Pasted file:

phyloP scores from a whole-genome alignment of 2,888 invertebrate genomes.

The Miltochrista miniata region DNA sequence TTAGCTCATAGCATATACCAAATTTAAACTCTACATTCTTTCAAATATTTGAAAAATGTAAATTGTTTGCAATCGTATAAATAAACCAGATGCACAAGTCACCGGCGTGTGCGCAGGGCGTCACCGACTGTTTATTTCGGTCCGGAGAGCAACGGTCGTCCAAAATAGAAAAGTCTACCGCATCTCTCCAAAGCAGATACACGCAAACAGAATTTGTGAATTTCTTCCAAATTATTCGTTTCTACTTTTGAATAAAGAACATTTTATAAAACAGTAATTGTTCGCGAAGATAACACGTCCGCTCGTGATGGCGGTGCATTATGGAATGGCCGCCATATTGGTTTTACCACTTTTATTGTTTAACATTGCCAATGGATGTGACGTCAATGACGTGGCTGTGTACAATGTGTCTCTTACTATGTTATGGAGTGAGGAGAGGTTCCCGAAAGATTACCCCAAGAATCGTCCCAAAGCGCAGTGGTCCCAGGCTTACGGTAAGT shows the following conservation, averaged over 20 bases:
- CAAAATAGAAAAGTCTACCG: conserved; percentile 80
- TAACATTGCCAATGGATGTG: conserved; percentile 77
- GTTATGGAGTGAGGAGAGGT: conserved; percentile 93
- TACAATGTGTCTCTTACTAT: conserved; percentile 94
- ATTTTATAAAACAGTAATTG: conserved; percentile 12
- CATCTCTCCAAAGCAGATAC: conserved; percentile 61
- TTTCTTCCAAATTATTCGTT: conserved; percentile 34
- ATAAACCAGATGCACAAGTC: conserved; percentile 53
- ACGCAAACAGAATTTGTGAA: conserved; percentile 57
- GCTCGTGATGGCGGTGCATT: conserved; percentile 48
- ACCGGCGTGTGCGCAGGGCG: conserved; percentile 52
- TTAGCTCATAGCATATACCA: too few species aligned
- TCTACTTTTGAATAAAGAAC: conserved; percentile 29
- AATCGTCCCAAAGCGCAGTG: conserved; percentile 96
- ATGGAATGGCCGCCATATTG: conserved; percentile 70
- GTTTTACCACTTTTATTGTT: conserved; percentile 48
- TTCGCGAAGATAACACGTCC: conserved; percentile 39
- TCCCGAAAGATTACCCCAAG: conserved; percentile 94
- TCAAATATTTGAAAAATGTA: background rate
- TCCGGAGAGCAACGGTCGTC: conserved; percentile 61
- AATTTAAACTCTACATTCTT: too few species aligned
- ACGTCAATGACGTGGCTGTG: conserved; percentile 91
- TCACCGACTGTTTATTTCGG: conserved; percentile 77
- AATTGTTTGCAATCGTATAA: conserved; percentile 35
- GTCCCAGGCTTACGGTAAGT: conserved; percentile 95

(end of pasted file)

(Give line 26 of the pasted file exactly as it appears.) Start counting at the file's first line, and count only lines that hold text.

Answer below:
- AATTGTTTGCAATCGTATAA: conserved; percentile 35